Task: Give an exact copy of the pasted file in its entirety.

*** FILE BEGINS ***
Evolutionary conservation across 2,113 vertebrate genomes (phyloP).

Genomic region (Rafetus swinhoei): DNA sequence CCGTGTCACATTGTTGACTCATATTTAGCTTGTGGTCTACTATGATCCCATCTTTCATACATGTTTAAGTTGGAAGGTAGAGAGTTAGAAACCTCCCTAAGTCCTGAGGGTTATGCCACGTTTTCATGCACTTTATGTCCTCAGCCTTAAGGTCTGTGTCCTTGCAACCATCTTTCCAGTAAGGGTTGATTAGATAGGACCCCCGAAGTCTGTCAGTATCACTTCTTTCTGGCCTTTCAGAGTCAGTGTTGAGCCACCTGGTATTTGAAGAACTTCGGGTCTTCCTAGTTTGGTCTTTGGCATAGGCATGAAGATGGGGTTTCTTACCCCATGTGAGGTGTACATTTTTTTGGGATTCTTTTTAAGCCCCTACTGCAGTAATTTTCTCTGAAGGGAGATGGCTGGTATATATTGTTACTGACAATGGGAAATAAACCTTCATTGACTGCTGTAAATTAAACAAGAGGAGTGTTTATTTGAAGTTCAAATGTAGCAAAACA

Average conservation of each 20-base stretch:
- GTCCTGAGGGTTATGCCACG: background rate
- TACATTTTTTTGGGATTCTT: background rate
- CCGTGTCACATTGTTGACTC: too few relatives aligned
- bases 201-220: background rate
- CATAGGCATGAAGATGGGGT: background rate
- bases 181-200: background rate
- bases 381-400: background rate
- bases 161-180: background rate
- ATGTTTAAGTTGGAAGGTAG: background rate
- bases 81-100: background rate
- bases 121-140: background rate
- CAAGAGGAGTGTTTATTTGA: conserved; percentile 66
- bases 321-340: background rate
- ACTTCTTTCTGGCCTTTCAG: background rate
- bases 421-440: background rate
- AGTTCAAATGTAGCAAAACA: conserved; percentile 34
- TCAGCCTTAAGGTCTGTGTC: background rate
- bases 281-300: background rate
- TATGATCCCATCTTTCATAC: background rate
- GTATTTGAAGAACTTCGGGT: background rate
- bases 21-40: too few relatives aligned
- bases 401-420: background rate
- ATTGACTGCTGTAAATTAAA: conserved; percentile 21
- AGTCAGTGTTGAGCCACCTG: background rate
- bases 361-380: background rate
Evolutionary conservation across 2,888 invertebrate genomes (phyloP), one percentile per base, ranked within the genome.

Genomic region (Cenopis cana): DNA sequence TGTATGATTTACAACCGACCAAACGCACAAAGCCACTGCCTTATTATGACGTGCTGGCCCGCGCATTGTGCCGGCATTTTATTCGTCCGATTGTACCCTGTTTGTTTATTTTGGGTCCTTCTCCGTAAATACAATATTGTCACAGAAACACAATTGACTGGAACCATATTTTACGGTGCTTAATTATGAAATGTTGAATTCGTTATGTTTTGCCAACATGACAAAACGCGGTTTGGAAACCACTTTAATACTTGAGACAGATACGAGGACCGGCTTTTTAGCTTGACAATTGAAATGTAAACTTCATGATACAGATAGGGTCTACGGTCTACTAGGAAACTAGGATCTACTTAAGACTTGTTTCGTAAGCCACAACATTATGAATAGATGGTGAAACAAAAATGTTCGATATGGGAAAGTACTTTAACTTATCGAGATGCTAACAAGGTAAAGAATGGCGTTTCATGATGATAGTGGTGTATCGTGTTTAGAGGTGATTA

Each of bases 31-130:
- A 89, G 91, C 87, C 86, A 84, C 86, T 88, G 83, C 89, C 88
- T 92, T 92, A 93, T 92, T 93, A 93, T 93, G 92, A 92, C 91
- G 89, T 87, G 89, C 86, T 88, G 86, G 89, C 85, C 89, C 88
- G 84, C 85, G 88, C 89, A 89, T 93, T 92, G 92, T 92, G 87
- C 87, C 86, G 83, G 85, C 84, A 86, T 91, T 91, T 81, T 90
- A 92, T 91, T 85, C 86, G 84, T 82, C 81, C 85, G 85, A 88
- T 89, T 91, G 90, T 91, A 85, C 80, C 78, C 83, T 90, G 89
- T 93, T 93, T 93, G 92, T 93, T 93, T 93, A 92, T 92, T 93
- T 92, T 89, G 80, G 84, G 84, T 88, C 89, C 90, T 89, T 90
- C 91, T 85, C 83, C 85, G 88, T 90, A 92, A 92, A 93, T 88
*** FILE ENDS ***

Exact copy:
Evolutionary conservation across 2,113 vertebrate genomes (phyloP).

Genomic region (Rafetus swinhoei): DNA sequence CCGTGTCACATTGTTGACTCATATTTAGCTTGTGGTCTACTATGATCCCATCTTTCATACATGTTTAAGTTGGAAGGTAGAGAGTTAGAAACCTCCCTAAGTCCTGAGGGTTATGCCACGTTTTCATGCACTTTATGTCCTCAGCCTTAAGGTCTGTGTCCTTGCAACCATCTTTCCAGTAAGGGTTGATTAGATAGGACCCCCGAAGTCTGTCAGTATCACTTCTTTCTGGCCTTTCAGAGTCAGTGTTGAGCCACCTGGTATTTGAAGAACTTCGGGTCTTCCTAGTTTGGTCTTTGGCATAGGCATGAAGATGGGGTTTCTTACCCCATGTGAGGTGTACATTTTTTTGGGATTCTTTTTAAGCCCCTACTGCAGTAATTTTCTCTGAAGGGAGATGGCTGGTATATATTGTTACTGACAATGGGAAATAAACCTTCATTGACTGCTGTAAATTAAACAAGAGGAGTGTTTATTTGAAGTTCAAATGTAGCAAAACA

Average conservation of each 20-base stretch:
- GTCCTGAGGGTTATGCCACG: background rate
- TACATTTTTTTGGGATTCTT: background rate
- CCGTGTCACATTGTTGACTC: too few relatives aligned
- bases 201-220: background rate
- CATAGGCATGAAGATGGGGT: background rate
- bases 181-200: background rate
- bases 381-400: background rate
- bases 161-180: background rate
- ATGTTTAAGTTGGAAGGTAG: background rate
- bases 81-100: background rate
- bases 121-140: background rate
- CAAGAGGAGTGTTTATTTGA: conserved; percentile 66
- bases 321-340: background rate
- ACTTCTTTCTGGCCTTTCAG: background rate
- bases 421-440: background rate
- AGTTCAAATGTAGCAAAACA: conserved; percentile 34
- TCAGCCTTAAGGTCTGTGTC: background rate
- bases 281-300: background rate
- TATGATCCCATCTTTCATAC: background rate
- GTATTTGAAGAACTTCGGGT: background rate
- bases 21-40: too few relatives aligned
- bases 401-420: background rate
- ATTGACTGCTGTAAATTAAA: conserved; percentile 21
- AGTCAGTGTTGAGCCACCTG: background rate
- bases 361-380: background rate
Evolutionary conservation across 2,888 invertebrate genomes (phyloP), one percentile per base, ranked within the genome.

Genomic region (Cenopis cana): DNA sequence TGTATGATTTACAACCGACCAAACGCACAAAGCCACTGCCTTATTATGACGTGCTGGCCCGCGCATTGTGCCGGCATTTTATTCGTCCGATTGTACCCTGTTTGTTTATTTTGGGTCCTTCTCCGTAAATACAATATTGTCACAGAAACACAATTGACTGGAACCATATTTTACGGTGCTTAATTATGAAATGTTGAATTCGTTATGTTTTGCCAACATGACAAAACGCGGTTTGGAAACCACTTTAATACTTGAGACAGATACGAGGACCGGCTTTTTAGCTTGACAATTGAAATGTAAACTTCATGATACAGATAGGGTCTACGGTCTACTAGGAAACTAGGATCTACTTAAGACTTGTTTCGTAAGCCACAACATTATGAATAGATGGTGAAACAAAAATGTTCGATATGGGAAAGTACTTTAACTTATCGAGATGCTAACAAGGTAAAGAATGGCGTTTCATGATGATAGTGGTGTATCGTGTTTAGAGGTGATTA

Each of bases 31-130:
- A 89, G 91, C 87, C 86, A 84, C 86, T 88, G 83, C 89, C 88
- T 92, T 92, A 93, T 92, T 93, A 93, T 93, G 92, A 92, C 91
- G 89, T 87, G 89, C 86, T 88, G 86, G 89, C 85, C 89, C 88
- G 84, C 85, G 88, C 89, A 89, T 93, T 92, G 92, T 92, G 87
- C 87, C 86, G 83, G 85, C 84, A 86, T 91, T 91, T 81, T 90
- A 92, T 91, T 85, C 86, G 84, T 82, C 81, C 85, G 85, A 88
- T 89, T 91, G 90, T 91, A 85, C 80, C 78, C 83, T 90, G 89
- T 93, T 93, T 93, G 92, T 93, T 93, T 93, A 92, T 92, T 93
- T 92, T 89, G 80, G 84, G 84, T 88, C 89, C 90, T 89, T 90
- C 91, T 85, C 83, C 85, G 88, T 90, A 92, A 92, A 93, T 88